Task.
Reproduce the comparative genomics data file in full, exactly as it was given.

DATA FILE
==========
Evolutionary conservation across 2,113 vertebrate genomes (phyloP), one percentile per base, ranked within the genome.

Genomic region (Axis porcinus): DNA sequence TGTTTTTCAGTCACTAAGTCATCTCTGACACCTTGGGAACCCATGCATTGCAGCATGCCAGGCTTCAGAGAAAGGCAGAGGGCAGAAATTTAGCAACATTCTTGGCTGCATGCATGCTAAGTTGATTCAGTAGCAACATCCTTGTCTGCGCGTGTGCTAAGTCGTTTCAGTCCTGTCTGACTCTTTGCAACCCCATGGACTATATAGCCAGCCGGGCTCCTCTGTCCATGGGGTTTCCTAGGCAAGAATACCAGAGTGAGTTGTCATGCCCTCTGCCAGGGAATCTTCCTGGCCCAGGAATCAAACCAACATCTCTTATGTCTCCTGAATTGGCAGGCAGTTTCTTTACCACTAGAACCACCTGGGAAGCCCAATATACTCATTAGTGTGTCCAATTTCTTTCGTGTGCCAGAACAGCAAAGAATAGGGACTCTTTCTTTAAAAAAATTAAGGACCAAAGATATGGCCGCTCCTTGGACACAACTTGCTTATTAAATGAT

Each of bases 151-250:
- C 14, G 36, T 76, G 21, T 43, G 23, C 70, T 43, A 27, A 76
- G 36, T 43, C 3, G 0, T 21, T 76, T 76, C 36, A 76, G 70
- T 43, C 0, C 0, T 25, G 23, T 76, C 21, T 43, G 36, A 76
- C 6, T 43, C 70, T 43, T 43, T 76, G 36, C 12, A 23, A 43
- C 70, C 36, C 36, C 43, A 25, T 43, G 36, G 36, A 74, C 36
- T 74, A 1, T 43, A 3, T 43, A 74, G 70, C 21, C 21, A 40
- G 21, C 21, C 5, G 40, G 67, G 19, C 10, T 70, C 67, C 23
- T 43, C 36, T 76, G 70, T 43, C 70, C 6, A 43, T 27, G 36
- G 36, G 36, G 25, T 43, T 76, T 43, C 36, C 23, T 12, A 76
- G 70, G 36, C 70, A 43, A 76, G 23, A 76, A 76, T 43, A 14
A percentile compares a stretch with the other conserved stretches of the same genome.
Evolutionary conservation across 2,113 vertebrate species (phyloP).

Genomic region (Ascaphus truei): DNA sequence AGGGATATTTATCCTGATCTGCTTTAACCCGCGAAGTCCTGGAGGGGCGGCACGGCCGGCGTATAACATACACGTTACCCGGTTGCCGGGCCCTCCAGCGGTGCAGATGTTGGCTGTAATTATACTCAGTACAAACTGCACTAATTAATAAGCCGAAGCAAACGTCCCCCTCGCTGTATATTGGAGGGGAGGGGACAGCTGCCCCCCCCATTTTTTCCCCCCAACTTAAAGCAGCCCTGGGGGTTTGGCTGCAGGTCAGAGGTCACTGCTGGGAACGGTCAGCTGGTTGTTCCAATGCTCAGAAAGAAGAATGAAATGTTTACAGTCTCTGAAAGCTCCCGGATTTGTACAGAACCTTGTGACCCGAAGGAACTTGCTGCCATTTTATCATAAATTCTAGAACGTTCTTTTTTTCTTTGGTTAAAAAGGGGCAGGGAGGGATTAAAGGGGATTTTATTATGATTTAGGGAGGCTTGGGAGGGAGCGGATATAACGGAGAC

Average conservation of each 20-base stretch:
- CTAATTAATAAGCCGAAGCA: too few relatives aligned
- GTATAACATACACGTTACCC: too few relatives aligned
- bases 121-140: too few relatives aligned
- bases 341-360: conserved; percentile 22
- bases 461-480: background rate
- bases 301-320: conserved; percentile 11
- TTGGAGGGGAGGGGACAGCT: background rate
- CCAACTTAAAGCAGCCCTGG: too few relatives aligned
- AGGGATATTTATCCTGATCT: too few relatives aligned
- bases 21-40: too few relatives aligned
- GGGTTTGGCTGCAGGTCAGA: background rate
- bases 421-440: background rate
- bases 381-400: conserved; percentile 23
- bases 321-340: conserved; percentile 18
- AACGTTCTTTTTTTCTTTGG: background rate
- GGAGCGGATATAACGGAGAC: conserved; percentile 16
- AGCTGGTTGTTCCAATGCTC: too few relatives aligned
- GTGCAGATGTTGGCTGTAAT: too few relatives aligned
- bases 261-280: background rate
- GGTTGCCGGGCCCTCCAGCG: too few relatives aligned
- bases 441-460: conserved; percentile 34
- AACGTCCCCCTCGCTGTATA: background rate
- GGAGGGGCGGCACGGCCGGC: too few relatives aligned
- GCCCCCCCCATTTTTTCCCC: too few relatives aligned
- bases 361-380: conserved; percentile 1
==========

Evolutionary conservation across 2,113 vertebrate genomes (phyloP), one percentile per base, ranked within the genome.

Genomic region (Axis porcinus): DNA sequence TGTTTTTCAGTCACTAAGTCATCTCTGACACCTTGGGAACCCATGCATTGCAGCATGCCAGGCTTCAGAGAAAGGCAGAGGGCAGAAATTTAGCAACATTCTTGGCTGCATGCATGCTAAGTTGATTCAGTAGCAACATCCTTGTCTGCGCGTGTGCTAAGTCGTTTCAGTCCTGTCTGACTCTTTGCAACCCCATGGACTATATAGCCAGCCGGGCTCCTCTGTCCATGGGGTTTCCTAGGCAAGAATACCAGAGTGAGTTGTCATGCCCTCTGCCAGGGAATCTTCCTGGCCCAGGAATCAAACCAACATCTCTTATGTCTCCTGAATTGGCAGGCAGTTTCTTTACCACTAGAACCACCTGGGAAGCCCAATATACTCATTAGTGTGTCCAATTTCTTTCGTGTGCCAGAACAGCAAAGAATAGGGACTCTTTCTTTAAAAAAATTAAGGACCAAAGATATGGCCGCTCCTTGGACACAACTTGCTTATTAAATGAT

Each of bases 151-250:
- C 14, G 36, T 76, G 21, T 43, G 23, C 70, T 43, A 27, A 76
- G 36, T 43, C 3, G 0, T 21, T 76, T 76, C 36, A 76, G 70
- T 43, C 0, C 0, T 25, G 23, T 76, C 21, T 43, G 36, A 76
- C 6, T 43, C 70, T 43, T 43, T 76, G 36, C 12, A 23, A 43
- C 70, C 36, C 36, C 43, A 25, T 43, G 36, G 36, A 74, C 36
- T 74, A 1, T 43, A 3, T 43, A 74, G 70, C 21, C 21, A 40
- G 21, C 21, C 5, G 40, G 67, G 19, C 10, T 70, C 67, C 23
- T 43, C 36, T 76, G 70, T 43, C 70, C 6, A 43, T 27, G 36
- G 36, G 36, G 25, T 43, T 76, T 43, C 36, C 23, T 12, A 76
- G 70, G 36, C 70, A 43, A 76, G 23, A 76, A 76, T 43, A 14
A percentile compares a stretch with the other conserved stretches of the same genome.
Evolutionary conservation across 2,113 vertebrate species (phyloP).

Genomic region (Ascaphus truei): DNA sequence AGGGATATTTATCCTGATCTGCTTTAACCCGCGAAGTCCTGGAGGGGCGGCACGGCCGGCGTATAACATACACGTTACCCGGTTGCCGGGCCCTCCAGCGGTGCAGATGTTGGCTGTAATTATACTCAGTACAAACTGCACTAATTAATAAGCCGAAGCAAACGTCCCCCTCGCTGTATATTGGAGGGGAGGGGACAGCTGCCCCCCCCATTTTTTCCCCCCAACTTAAAGCAGCCCTGGGGGTTTGGCTGCAGGTCAGAGGTCACTGCTGGGAACGGTCAGCTGGTTGTTCCAATGCTCAGAAAGAAGAATGAAATGTTTACAGTCTCTGAAAGCTCCCGGATTTGTACAGAACCTTGTGACCCGAAGGAACTTGCTGCCATTTTATCATAAATTCTAGAACGTTCTTTTTTTCTTTGGTTAAAAAGGGGCAGGGAGGGATTAAAGGGGATTTTATTATGATTTAGGGAGGCTTGGGAGGGAGCGGATATAACGGAGAC

Average conservation of each 20-base stretch:
- CTAATTAATAAGCCGAAGCA: too few relatives aligned
- GTATAACATACACGTTACCC: too few relatives aligned
- bases 121-140: too few relatives aligned
- bases 341-360: conserved; percentile 22
- bases 461-480: background rate
- bases 301-320: conserved; percentile 11
- TTGGAGGGGAGGGGACAGCT: background rate
- CCAACTTAAAGCAGCCCTGG: too few relatives aligned
- AGGGATATTTATCCTGATCT: too few relatives aligned
- bases 21-40: too few relatives aligned
- GGGTTTGGCTGCAGGTCAGA: background rate
- bases 421-440: background rate
- bases 381-400: conserved; percentile 23
- bases 321-340: conserved; percentile 18
- AACGTTCTTTTTTTCTTTGG: background rate
- GGAGCGGATATAACGGAGAC: conserved; percentile 16
- AGCTGGTTGTTCCAATGCTC: too few relatives aligned
- GTGCAGATGTTGGCTGTAAT: too few relatives aligned
- bases 261-280: background rate
- GGTTGCCGGGCCCTCCAGCG: too few relatives aligned
- bases 441-460: conserved; percentile 34
- AACGTCCCCCTCGCTGTATA: background rate
- GGAGGGGCGGCACGGCCGGC: too few relatives aligned
- GCCCCCCCCATTTTTTCCCC: too few relatives aligned
- bases 361-380: conserved; percentile 1